Me: I know. I was mad and saying, “you did this, and you did that!”. That was definitely a mistake. I made a mistake. It didn’t really matter who did what to who, what mattered is that you guys were upset.

Xi: (Happy) Yeah.

Then I crawled over to the lump of Echo on the floor to give her love and hear about her feelings, and it was over. Happy children and happy Mama. Once I got out of my automated response and switched to empathy, the process was lightning-quick.

At the bottom of it all I was mad, annoyed, and frustrated that I was interrupted from what I was working on. I didn’t take a second to give myself empathy before I barged in to “help”. Instead I carried my emotions with me and threw them at the girls. Secondly, I fell into the trap of thinking that by giving the kids empathy I would be siding with one or the other, or condoning their actions. It felt like if I picked Echo up and held her I would be supporting her decision to spit at Xi. If I wiped Xi’s tears and rubbed her back, it would be like telling her it was okay that she didn’t use her words to communicate with Echo. This way of thinking is a trap because it causes me to act against what I know.

Empathy supports a person’s feelings, not their actions.

Empathy allows a child to act from a place other than their feelings.

I managed to pull the interaction out of the gutter at the last second. Thankfully we all came away from the dispute feeling more connected, but it was a close one.



Entry filed under: empathy, parenting principles. Tags: , , , , .

big mama in da house self love

4 Comments Add your own

  • 1. Deirdre  |  June 6, 2010 at 4:49 pm

    Great post! Regrettably, we have a lot of interactions like this at our place, where I *don’t* pull it out of the gutter in time. 😦 I forget to give myself empathy when I start feeling frustrated at my girls’ seemingly constant bickering and then I find myself acting on old patterns of trying to find out what happened and lecturing on what should have been done/said instead of trusting that simply giving empathy will be what’s needed for everyone to reconnect.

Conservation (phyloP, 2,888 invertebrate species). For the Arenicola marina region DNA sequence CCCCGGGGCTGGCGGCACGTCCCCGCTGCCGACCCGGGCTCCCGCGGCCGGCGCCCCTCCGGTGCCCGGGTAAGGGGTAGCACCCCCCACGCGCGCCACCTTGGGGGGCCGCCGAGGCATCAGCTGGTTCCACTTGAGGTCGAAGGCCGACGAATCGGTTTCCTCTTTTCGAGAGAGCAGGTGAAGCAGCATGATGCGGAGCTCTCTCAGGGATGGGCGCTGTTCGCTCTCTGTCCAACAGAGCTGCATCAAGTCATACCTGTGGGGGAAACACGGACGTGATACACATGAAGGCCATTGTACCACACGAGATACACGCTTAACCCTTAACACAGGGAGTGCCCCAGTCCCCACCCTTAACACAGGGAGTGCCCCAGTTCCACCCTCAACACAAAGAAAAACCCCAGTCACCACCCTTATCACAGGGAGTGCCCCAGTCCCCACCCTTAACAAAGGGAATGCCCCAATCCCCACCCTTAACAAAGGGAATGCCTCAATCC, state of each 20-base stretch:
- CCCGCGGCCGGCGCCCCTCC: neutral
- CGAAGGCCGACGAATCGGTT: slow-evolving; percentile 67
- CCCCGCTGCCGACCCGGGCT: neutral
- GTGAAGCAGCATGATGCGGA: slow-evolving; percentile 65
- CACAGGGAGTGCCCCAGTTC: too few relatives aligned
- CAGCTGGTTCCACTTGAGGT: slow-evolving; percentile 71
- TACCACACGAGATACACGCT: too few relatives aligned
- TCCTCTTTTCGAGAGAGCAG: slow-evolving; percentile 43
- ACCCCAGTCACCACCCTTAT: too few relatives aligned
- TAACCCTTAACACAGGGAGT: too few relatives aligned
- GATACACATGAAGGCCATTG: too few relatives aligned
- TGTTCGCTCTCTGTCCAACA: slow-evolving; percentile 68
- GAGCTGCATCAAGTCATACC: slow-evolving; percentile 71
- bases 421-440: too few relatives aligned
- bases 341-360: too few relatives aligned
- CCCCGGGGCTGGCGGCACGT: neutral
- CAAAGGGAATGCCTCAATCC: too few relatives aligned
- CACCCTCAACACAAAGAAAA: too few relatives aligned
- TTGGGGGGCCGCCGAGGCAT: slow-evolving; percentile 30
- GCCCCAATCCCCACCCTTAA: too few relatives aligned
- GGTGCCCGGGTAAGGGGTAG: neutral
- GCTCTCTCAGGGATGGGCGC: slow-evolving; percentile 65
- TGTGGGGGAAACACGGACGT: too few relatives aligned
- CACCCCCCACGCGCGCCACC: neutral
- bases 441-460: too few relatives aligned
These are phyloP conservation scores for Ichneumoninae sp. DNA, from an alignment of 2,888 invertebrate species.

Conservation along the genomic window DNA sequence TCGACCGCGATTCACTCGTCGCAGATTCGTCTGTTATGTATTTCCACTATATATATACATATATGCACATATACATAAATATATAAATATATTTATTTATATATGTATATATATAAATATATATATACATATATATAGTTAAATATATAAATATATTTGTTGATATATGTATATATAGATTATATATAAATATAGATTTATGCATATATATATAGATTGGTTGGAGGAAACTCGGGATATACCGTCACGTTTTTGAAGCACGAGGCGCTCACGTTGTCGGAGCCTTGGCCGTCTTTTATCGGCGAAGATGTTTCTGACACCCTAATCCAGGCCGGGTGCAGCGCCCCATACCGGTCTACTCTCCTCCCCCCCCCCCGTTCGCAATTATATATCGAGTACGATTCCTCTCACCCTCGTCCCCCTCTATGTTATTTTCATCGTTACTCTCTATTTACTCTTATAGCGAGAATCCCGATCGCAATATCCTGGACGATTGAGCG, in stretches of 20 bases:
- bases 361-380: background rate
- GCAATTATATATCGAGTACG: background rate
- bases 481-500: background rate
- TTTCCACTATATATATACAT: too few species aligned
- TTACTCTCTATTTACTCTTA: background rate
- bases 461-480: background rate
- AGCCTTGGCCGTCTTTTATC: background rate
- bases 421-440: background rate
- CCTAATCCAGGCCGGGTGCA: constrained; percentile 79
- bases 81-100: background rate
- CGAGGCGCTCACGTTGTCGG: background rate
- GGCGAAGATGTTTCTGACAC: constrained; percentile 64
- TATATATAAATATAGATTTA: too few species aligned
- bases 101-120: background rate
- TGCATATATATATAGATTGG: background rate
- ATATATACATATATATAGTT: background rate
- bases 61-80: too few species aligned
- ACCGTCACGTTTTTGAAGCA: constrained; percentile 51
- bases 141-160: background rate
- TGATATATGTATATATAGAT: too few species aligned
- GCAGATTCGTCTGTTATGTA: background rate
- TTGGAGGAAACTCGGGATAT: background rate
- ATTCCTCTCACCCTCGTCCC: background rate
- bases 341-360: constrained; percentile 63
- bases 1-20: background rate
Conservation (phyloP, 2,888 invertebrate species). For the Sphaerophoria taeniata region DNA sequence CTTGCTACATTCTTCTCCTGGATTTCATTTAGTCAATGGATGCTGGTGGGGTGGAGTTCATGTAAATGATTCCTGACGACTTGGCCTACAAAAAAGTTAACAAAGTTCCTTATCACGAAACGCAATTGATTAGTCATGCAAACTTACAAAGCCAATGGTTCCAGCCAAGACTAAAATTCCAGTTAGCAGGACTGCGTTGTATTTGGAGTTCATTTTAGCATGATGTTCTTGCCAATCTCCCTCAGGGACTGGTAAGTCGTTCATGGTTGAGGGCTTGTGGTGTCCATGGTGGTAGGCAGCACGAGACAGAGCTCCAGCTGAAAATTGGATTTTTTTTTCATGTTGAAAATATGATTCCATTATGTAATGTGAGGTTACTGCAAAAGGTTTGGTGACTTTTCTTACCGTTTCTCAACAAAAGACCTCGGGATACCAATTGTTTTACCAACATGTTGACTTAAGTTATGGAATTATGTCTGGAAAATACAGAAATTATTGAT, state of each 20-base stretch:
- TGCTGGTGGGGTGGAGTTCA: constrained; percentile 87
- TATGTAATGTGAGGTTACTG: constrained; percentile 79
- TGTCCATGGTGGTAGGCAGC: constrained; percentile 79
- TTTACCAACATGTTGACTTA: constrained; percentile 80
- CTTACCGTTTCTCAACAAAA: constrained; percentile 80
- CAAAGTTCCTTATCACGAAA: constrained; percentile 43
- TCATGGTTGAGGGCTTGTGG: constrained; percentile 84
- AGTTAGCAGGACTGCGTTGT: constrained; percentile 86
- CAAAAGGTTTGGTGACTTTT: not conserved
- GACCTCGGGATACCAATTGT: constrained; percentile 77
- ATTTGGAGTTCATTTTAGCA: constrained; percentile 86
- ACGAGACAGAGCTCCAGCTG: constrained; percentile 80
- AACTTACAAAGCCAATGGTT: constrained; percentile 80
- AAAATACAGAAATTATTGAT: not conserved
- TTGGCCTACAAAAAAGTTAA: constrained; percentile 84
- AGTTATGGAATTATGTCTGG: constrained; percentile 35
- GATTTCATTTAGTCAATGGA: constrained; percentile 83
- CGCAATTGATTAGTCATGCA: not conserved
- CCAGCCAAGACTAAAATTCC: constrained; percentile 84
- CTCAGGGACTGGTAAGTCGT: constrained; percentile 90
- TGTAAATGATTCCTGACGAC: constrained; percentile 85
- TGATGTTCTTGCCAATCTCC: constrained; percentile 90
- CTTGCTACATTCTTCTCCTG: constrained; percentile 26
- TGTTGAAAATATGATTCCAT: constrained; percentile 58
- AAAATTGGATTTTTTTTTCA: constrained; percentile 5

Thanks for the reminder.

  • 2. Shelly  |  June 7, 2010 at 1:46 pm

    Wonderful post!! Thank you for showing us how to pull it out of the gutter after an unwanted automatic reaction.

    Hope you have a great birthday, too!!

    I love this blog!!

  • 3. Jennifer  |  June 9, 2010 at 10:21 am

    Great post, thanks for sharing, as always. I understand the giving of empathy to our babies and helping them work out what they’re feeling. But giving ourselves empathy is so hard. How do you do it? Do you have specific things you say to yourself, or specific things you do like breathing that you do for yourself before entering their world? It’s always easier to be a giver to others, and often hard as a mama to be a giver to yourself.

    • 4. nataliechristensen  |  June 9, 2010 at 10:34 am

      Hi Jennifer,
      I don’t have anything specific that I say to myself but sometimes just recognizing that I need empathy does the trick. Other times I say: “I am so _________!” (filling in the blank with the current emotion). Usually that gives me a little breathing room to function more consciously.